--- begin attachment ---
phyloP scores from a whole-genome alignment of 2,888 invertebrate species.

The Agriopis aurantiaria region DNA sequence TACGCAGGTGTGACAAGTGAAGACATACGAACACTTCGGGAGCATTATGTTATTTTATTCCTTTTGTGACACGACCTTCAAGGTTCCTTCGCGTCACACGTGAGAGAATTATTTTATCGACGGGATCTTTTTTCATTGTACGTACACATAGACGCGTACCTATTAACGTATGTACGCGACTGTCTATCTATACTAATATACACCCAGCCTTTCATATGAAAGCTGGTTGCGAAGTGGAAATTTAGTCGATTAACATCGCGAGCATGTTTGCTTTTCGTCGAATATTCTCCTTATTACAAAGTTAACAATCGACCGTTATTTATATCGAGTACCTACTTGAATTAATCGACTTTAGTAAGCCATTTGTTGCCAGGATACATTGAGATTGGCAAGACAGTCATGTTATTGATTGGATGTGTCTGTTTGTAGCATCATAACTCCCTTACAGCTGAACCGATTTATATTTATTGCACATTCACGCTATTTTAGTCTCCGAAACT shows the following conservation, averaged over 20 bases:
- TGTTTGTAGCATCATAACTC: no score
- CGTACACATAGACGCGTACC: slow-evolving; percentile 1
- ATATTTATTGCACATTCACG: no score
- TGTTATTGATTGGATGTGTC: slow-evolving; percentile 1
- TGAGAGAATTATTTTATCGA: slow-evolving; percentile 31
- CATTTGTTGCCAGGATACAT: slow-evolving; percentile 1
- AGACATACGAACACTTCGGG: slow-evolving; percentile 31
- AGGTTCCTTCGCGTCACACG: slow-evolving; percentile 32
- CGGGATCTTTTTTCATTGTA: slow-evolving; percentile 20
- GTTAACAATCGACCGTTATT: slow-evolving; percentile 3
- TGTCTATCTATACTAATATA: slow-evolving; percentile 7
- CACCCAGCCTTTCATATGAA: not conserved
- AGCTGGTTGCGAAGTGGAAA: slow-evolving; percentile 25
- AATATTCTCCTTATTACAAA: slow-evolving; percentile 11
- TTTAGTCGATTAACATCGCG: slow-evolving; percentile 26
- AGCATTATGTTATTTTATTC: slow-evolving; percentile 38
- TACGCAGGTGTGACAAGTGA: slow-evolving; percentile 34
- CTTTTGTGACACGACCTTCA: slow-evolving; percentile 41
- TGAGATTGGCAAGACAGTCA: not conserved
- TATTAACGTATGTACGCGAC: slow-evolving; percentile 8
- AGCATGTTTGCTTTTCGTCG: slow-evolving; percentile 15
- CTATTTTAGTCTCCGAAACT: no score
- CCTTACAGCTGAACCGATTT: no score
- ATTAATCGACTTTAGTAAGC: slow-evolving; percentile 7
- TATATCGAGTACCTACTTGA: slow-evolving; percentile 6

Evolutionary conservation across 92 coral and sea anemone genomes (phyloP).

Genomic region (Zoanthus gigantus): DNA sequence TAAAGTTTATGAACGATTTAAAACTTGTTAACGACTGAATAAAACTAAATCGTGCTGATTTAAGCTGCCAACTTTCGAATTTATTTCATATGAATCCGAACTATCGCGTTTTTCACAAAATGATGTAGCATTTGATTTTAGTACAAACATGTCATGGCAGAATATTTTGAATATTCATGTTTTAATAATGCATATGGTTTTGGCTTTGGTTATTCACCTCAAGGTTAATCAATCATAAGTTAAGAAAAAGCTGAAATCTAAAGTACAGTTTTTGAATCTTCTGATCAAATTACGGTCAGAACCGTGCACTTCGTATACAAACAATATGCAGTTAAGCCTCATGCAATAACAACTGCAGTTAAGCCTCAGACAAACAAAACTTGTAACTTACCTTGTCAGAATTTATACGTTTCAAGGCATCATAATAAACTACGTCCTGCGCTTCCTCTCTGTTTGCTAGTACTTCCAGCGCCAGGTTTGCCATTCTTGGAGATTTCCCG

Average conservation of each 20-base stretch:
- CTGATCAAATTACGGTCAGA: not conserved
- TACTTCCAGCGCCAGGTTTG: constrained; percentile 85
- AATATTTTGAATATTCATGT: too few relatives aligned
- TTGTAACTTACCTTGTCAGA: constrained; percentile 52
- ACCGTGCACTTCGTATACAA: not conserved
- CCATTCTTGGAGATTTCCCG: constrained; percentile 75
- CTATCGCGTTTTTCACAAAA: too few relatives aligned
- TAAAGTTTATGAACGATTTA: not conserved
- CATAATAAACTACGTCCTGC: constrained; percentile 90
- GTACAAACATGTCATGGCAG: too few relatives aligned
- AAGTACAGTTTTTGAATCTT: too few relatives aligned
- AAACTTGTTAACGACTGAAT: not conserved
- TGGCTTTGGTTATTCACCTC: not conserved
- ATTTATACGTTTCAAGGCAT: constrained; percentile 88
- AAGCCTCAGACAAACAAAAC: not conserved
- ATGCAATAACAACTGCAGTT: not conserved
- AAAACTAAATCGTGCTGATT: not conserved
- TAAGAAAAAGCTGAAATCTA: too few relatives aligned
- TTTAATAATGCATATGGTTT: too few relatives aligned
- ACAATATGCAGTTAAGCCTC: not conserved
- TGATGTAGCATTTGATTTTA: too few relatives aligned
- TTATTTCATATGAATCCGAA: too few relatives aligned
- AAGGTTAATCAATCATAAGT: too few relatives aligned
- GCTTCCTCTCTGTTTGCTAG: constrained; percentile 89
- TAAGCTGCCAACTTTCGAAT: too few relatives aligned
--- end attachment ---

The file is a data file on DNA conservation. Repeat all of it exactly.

phyloP scores from a whole-genome alignment of 2,888 invertebrate species.

The Agriopis aurantiaria region DNA sequence TACGCAGGTGTGACAAGTGAAGACATACGAACACTTCGGGAGCATTATGTTATTTTATTCCTTTTGTGACACGACCTTCAAGGTTCCTTCGCGTCACACGTGAGAGAATTATTTTATCGACGGGATCTTTTTTCATTGTACGTACACATAGACGCGTACCTATTAACGTATGTACGCGACTGTCTATCTATACTAATATACACCCAGCCTTTCATATGAAAGCTGGTTGCGAAGTGGAAATTTAGTCGATTAACATCGCGAGCATGTTTGCTTTTCGTCGAATATTCTCCTTATTACAAAGTTAACAATCGACCGTTATTTATATCGAGTACCTACTTGAATTAATCGACTTTAGTAAGCCATTTGTTGCCAGGATACATTGAGATTGGCAAGACAGTCATGTTATTGATTGGATGTGTCTGTTTGTAGCATCATAACTCCCTTACAGCTGAACCGATTTATATTTATTGCACATTCACGCTATTTTAGTCTCCGAAACT shows the following conservation, averaged over 20 bases:
- TGTTTGTAGCATCATAACTC: no score
- CGTACACATAGACGCGTACC: slow-evolving; percentile 1
- ATATTTATTGCACATTCACG: no score
- TGTTATTGATTGGATGTGTC: slow-evolving; percentile 1
- TGAGAGAATTATTTTATCGA: slow-evolving; percentile 31
- CATTTGTTGCCAGGATACAT: slow-evolving; percentile 1
- AGACATACGAACACTTCGGG: slow-evolving; percentile 31
- AGGTTCCTTCGCGTCACACG: slow-evolving; percentile 32
- CGGGATCTTTTTTCATTGTA: slow-evolving; percentile 20
- GTTAACAATCGACCGTTATT: slow-evolving; percentile 3
- TGTCTATCTATACTAATATA: slow-evolving; percentile 7
- CACCCAGCCTTTCATATGAA: not conserved
- AGCTGGTTGCGAAGTGGAAA: slow-evolving; percentile 25
- AATATTCTCCTTATTACAAA: slow-evolving; percentile 11
- TTTAGTCGATTAACATCGCG: slow-evolving; percentile 26
- AGCATTATGTTATTTTATTC: slow-evolving; percentile 38
- TACGCAGGTGTGACAAGTGA: slow-evolving; percentile 34
- CTTTTGTGACACGACCTTCA: slow-evolving; percentile 41
- TGAGATTGGCAAGACAGTCA: not conserved
- TATTAACGTATGTACGCGAC: slow-evolving; percentile 8
- AGCATGTTTGCTTTTCGTCG: slow-evolving; percentile 15
- CTATTTTAGTCTCCGAAACT: no score
- CCTTACAGCTGAACCGATTT: no score
- ATTAATCGACTTTAGTAAGC: slow-evolving; percentile 7
- TATATCGAGTACCTACTTGA: slow-evolving; percentile 6

Evolutionary conservation across 92 coral and sea anemone genomes (phyloP).

Genomic region (Zoanthus gigantus): DNA sequence TAAAGTTTATGAACGATTTAAAACTTGTTAACGACTGAATAAAACTAAATCGTGCTGATTTAAGCTGCCAACTTTCGAATTTATTTCATATGAATCCGAACTATCGCGTTTTTCACAAAATGATGTAGCATTTGATTTTAGTACAAACATGTCATGGCAGAATATTTTGAATATTCATGTTTTAATAATGCATATGGTTTTGGCTTTGGTTATTCACCTCAAGGTTAATCAATCATAAGTTAAGAAAAAGCTGAAATCTAAAGTACAGTTTTTGAATCTTCTGATCAAATTACGGTCAGAACCGTGCACTTCGTATACAAACAATATGCAGTTAAGCCTCATGCAATAACAACTGCAGTTAAGCCTCAGACAAACAAAACTTGTAACTTACCTTGTCAGAATTTATACGTTTCAAGGCATCATAATAAACTACGTCCTGCGCTTCCTCTCTGTTTGCTAGTACTTCCAGCGCCAGGTTTGCCATTCTTGGAGATTTCCCG

Average conservation of each 20-base stretch:
- CTGATCAAATTACGGTCAGA: not conserved
- TACTTCCAGCGCCAGGTTTG: constrained; percentile 85
- AATATTTTGAATATTCATGT: too few relatives aligned
- TTGTAACTTACCTTGTCAGA: constrained; percentile 52
- ACCGTGCACTTCGTATACAA: not conserved
- CCATTCTTGGAGATTTCCCG: constrained; percentile 75
- CTATCGCGTTTTTCACAAAA: too few relatives aligned
- TAAAGTTTATGAACGATTTA: not conserved
- CATAATAAACTACGTCCTGC: constrained; percentile 90
- GTACAAACATGTCATGGCAG: too few relatives aligned
- AAGTACAGTTTTTGAATCTT: too few relatives aligned
- AAACTTGTTAACGACTGAAT: not conserved
- TGGCTTTGGTTATTCACCTC: not conserved
- ATTTATACGTTTCAAGGCAT: constrained; percentile 88
- AAGCCTCAGACAAACAAAAC: not conserved
- ATGCAATAACAACTGCAGTT: not conserved
- AAAACTAAATCGTGCTGATT: not conserved
- TAAGAAAAAGCTGAAATCTA: too few relatives aligned
- TTTAATAATGCATATGGTTT: too few relatives aligned
- ACAATATGCAGTTAAGCCTC: not conserved
- TGATGTAGCATTTGATTTTA: too few relatives aligned
- TTATTTCATATGAATCCGAA: too few relatives aligned
- AAGGTTAATCAATCATAAGT: too few relatives aligned
- GCTTCCTCTCTGTTTGCTAG: constrained; percentile 89
- TAAGCTGCCAACTTTCGAAT: too few relatives aligned